One of the blogs I frequent recently had a post about the trials and tribulations over hiring a “star” versus hiring someone who is a “team player.” There were lots of different views in the comments and of course an abundance of sports metaphors. Being a non-sports fan, I was more inclined to remember a first season episode from “The Big Bang Theory” in which Sheldon’s team lost a physics competition because Sheldon insisted on answering all the questions on his own. He was the brightest and didn’t hesitate to tell you so. The outcome hinged on the last question and even though a teammate had the correct last answer, Sheldon wouldn’t agree to let someone else’s answer be the official one; they lost.
Being self-sufficient and a rugged individual is deeply ingrained in our culture. We are taught from a very young age to be competitive, to stand on our own two feet and to fight for that in which we believe. Sadly, some young people get the message from the adults in their lives, that winning at just about any cost is what is important. Nice guys finish last, etc. Then we all wonder why we have Enron, WorldCom and Madoff.
The same attitude is often carried over to our work lives, making teamwork difficult at best. Few, it seems, are willing to allow others to win or participate in achieving a goal. Now, before we go too far down the “it’s all about the team” road, I want to be clear that I and many others I know appreciate the contributions of a strong, fair and “heads up” leader. The thing I personally admire the most is a leader’s ability to build a winning team; a team in which every person contributes wisdom, energy and muscle. The great companies I know have strong individuals and they are also strong leaders who know how to build and inspire teams. Getting work done with and through other people is the hallmark of a great leader.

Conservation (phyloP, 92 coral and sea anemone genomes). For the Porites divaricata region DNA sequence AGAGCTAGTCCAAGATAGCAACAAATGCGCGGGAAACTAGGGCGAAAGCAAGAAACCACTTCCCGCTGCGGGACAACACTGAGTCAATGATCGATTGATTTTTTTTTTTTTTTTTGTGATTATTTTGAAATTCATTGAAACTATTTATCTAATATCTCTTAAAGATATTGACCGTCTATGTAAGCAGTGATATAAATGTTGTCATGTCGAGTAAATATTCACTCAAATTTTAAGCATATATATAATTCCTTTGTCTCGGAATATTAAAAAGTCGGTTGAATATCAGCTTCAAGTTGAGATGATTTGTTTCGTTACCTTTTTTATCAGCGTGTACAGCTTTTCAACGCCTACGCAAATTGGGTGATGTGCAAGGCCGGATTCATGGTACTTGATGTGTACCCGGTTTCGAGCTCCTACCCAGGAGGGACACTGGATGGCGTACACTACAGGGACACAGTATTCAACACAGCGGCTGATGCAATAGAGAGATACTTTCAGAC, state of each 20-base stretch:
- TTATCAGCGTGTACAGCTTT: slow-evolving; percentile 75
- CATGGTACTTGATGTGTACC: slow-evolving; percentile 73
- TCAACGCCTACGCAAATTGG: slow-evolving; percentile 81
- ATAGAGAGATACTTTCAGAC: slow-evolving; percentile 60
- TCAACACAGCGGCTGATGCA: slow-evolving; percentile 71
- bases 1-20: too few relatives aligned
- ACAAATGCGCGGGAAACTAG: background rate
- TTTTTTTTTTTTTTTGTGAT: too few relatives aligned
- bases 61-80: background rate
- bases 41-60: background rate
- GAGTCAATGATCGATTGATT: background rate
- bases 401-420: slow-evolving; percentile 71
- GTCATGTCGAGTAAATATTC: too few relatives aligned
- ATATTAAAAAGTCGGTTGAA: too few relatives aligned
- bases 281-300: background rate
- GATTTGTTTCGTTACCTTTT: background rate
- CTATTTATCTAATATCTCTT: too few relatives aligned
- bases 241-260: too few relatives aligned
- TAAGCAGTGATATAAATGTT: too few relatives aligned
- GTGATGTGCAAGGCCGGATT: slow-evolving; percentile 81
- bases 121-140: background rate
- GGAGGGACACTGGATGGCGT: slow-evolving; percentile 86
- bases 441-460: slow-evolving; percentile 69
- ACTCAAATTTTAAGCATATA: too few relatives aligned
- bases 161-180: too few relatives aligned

There is an interesting Japanese saying (which I’ll paraphrase) that goes, “The rising nail will be hammered down.” Like our culture, not standing out, saving face for others pulling together for the common good is buried deep in the Japanese culture. It is likely so from the rice farming society where everyone had to cooperate in order to produce enough to eat with scarce resources such as land and water. If one family did not cooperate or was overly greedy in use of land or water, others in the village were quick to shun that family. They soon were forced to leave – the nail was hammered down. This same sense of community has helped Japan to weather severe financial and economic storms. Though not perfect, it seems to have served the people well.
Today, however, Japan is learning to mix the extreme individualism of the West, in particular the U.S.A., with their own sense of the common good and not allowing rising nails. Slowly, some nails are being allowed to rise, at least a bit. And in our own country, there is a movement to hammer down the rising, greedy executives demanding outrageous pay and bonuses. It seems there is a limit to how high the folks who do the work are willing to let the leaders rise. The sense of public outrage was exacerbated, of course, by the awarding of bonuses to executives of failed companies feeding at the public trough. There will be long term consequences from those ill conceived bonus payouts.
It seems to me that in both cases, the young people are the ones that are driving the changes. They are the future and will shape things the way they see fit. So the question is, how we will all manage the changes? We now have many companies with four generations in the workforce? The communications, desires, goals and sense of teamwork are different among those generations. The changes will be wrenching if we do not pay attention and facilitate the change. What will you do, starting in 2010, to make sure that all people are treated fairly, that your employees (and fellow employees) have a way to achieve their own dreams, that no executive is unduly enriched at the expense of others and that your company builds teams that pull together to achieve common goals? Will you search for the “Sheldon” super star as your next hire or will you purposely look for a real leader, one who knows how to build and inspire teams?